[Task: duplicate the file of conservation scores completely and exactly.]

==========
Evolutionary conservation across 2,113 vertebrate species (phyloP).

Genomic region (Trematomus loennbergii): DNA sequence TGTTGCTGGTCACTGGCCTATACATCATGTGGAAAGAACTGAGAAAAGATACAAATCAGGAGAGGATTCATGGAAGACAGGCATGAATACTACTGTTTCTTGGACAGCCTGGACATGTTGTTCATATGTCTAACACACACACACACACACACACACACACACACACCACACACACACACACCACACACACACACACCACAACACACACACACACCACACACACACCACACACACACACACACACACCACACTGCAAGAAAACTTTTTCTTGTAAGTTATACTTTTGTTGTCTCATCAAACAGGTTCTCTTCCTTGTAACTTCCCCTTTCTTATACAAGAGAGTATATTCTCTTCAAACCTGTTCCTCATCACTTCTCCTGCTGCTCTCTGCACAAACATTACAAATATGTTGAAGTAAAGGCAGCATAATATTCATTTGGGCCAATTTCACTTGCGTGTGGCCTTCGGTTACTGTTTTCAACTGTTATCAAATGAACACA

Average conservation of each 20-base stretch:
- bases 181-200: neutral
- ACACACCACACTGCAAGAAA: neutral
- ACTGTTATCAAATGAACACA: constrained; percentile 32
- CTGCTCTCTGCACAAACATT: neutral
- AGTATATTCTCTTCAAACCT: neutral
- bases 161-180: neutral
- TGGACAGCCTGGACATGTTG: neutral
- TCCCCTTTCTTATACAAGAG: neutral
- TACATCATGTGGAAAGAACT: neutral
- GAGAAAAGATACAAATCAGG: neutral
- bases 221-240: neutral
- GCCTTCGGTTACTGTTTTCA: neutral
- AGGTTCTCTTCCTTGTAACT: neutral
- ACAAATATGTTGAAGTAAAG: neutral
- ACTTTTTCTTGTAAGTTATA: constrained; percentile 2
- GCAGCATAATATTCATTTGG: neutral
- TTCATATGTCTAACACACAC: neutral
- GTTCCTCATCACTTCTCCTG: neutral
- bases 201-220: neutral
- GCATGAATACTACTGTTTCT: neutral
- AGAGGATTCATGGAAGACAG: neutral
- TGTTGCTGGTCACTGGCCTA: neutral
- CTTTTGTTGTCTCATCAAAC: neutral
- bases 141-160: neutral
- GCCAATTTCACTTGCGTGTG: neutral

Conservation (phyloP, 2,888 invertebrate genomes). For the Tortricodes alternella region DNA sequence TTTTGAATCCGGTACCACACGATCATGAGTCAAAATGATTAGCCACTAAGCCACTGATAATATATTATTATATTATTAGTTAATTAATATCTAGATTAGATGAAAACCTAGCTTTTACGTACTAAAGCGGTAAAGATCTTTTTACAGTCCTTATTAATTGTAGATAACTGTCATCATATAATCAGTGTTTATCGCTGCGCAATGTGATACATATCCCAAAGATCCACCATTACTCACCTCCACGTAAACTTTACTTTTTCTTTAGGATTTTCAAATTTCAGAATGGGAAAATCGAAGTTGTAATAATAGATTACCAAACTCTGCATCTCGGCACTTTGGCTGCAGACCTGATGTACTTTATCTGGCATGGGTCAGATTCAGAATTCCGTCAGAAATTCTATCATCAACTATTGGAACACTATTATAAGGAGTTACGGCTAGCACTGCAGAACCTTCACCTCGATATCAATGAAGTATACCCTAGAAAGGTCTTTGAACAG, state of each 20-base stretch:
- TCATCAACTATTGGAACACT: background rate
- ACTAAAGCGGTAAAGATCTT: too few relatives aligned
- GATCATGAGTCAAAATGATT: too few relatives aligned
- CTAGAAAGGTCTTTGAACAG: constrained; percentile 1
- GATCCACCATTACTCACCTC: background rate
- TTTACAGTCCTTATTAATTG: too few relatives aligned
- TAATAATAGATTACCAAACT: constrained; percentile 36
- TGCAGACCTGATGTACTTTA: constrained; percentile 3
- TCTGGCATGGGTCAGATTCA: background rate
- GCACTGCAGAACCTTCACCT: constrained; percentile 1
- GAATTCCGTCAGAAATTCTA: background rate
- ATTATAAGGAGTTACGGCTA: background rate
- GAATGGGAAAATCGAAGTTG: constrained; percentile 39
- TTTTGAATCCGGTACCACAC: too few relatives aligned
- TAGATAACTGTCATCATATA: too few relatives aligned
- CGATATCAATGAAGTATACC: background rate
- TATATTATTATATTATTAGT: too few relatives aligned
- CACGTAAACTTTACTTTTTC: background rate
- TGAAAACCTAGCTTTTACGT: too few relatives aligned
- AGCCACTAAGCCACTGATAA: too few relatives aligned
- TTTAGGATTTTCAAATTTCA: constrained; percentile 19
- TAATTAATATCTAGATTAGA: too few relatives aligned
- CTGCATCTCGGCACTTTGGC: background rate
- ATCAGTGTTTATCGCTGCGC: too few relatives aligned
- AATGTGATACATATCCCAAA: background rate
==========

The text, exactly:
Evolutionary conservation across 2,113 vertebrate species (phyloP).

Genomic region (Trematomus loennbergii): DNA sequence TGTTGCTGGTCACTGGCCTATACATCATGTGGAAAGAACTGAGAAAAGATACAAATCAGGAGAGGATTCATGGAAGACAGGCATGAATACTACTGTTTCTTGGACAGCCTGGACATGTTGTTCATATGTCTAACACACACACACACACACACACACACACACACACCACACACACACACACCACACACACACACACCACAACACACACACACACCACACACACACCACACACACACACACACACACCACACTGCAAGAAAACTTTTTCTTGTAAGTTATACTTTTGTTGTCTCATCAAACAGGTTCTCTTCCTTGTAACTTCCCCTTTCTTATACAAGAGAGTATATTCTCTTCAAACCTGTTCCTCATCACTTCTCCTGCTGCTCTCTGCACAAACATTACAAATATGTTGAAGTAAAGGCAGCATAATATTCATTTGGGCCAATTTCACTTGCGTGTGGCCTTCGGTTACTGTTTTCAACTGTTATCAAATGAACACA

Average conservation of each 20-base stretch:
- bases 181-200: neutral
- ACACACCACACTGCAAGAAA: neutral
- ACTGTTATCAAATGAACACA: constrained; percentile 32
- CTGCTCTCTGCACAAACATT: neutral
- AGTATATTCTCTTCAAACCT: neutral
- bases 161-180: neutral
- TGGACAGCCTGGACATGTTG: neutral
- TCCCCTTTCTTATACAAGAG: neutral
- TACATCATGTGGAAAGAACT: neutral
- GAGAAAAGATACAAATCAGG: neutral
- bases 221-240: neutral
- GCCTTCGGTTACTGTTTTCA: neutral
- AGGTTCTCTTCCTTGTAACT: neutral
- ACAAATATGTTGAAGTAAAG: neutral
- ACTTTTTCTTGTAAGTTATA: constrained; percentile 2
- GCAGCATAATATTCATTTGG: neutral
- TTCATATGTCTAACACACAC: neutral
- GTTCCTCATCACTTCTCCTG: neutral
- bases 201-220: neutral
- GCATGAATACTACTGTTTCT: neutral
- AGAGGATTCATGGAAGACAG: neutral
- TGTTGCTGGTCACTGGCCTA: neutral
- CTTTTGTTGTCTCATCAAAC: neutral
- bases 141-160: neutral
- GCCAATTTCACTTGCGTGTG: neutral

Conservation (phyloP, 2,888 invertebrate genomes). For the Tortricodes alternella region DNA sequence TTTTGAATCCGGTACCACACGATCATGAGTCAAAATGATTAGCCACTAAGCCACTGATAATATATTATTATATTATTAGTTAATTAATATCTAGATTAGATGAAAACCTAGCTTTTACGTACTAAAGCGGTAAAGATCTTTTTACAGTCCTTATTAATTGTAGATAACTGTCATCATATAATCAGTGTTTATCGCTGCGCAATGTGATACATATCCCAAAGATCCACCATTACTCACCTCCACGTAAACTTTACTTTTTCTTTAGGATTTTCAAATTTCAGAATGGGAAAATCGAAGTTGTAATAATAGATTACCAAACTCTGCATCTCGGCACTTTGGCTGCAGACCTGATGTACTTTATCTGGCATGGGTCAGATTCAGAATTCCGTCAGAAATTCTATCATCAACTATTGGAACACTATTATAAGGAGTTACGGCTAGCACTGCAGAACCTTCACCTCGATATCAATGAAGTATACCCTAGAAAGGTCTTTGAACAG, state of each 20-base stretch:
- TCATCAACTATTGGAACACT: background rate
- ACTAAAGCGGTAAAGATCTT: too few relatives aligned
- GATCATGAGTCAAAATGATT: too few relatives aligned
- CTAGAAAGGTCTTTGAACAG: constrained; percentile 1
- GATCCACCATTACTCACCTC: background rate
- TTTACAGTCCTTATTAATTG: too few relatives aligned
- TAATAATAGATTACCAAACT: constrained; percentile 36
- TGCAGACCTGATGTACTTTA: constrained; percentile 3
- TCTGGCATGGGTCAGATTCA: background rate
- GCACTGCAGAACCTTCACCT: constrained; percentile 1
- GAATTCCGTCAGAAATTCTA: background rate
- ATTATAAGGAGTTACGGCTA: background rate
- GAATGGGAAAATCGAAGTTG: constrained; percentile 39
- TTTTGAATCCGGTACCACAC: too few relatives aligned
- TAGATAACTGTCATCATATA: too few relatives aligned
- CGATATCAATGAAGTATACC: background rate
- TATATTATTATATTATTAGT: too few relatives aligned
- CACGTAAACTTTACTTTTTC: background rate
- TGAAAACCTAGCTTTTACGT: too few relatives aligned
- AGCCACTAAGCCACTGATAA: too few relatives aligned
- TTTAGGATTTTCAAATTTCA: constrained; percentile 19
- TAATTAATATCTAGATTAGA: too few relatives aligned
- CTGCATCTCGGCACTTTGGC: background rate
- ATCAGTGTTTATCGCTGCGC: too few relatives aligned
- AATGTGATACATATCCCAAA: background rate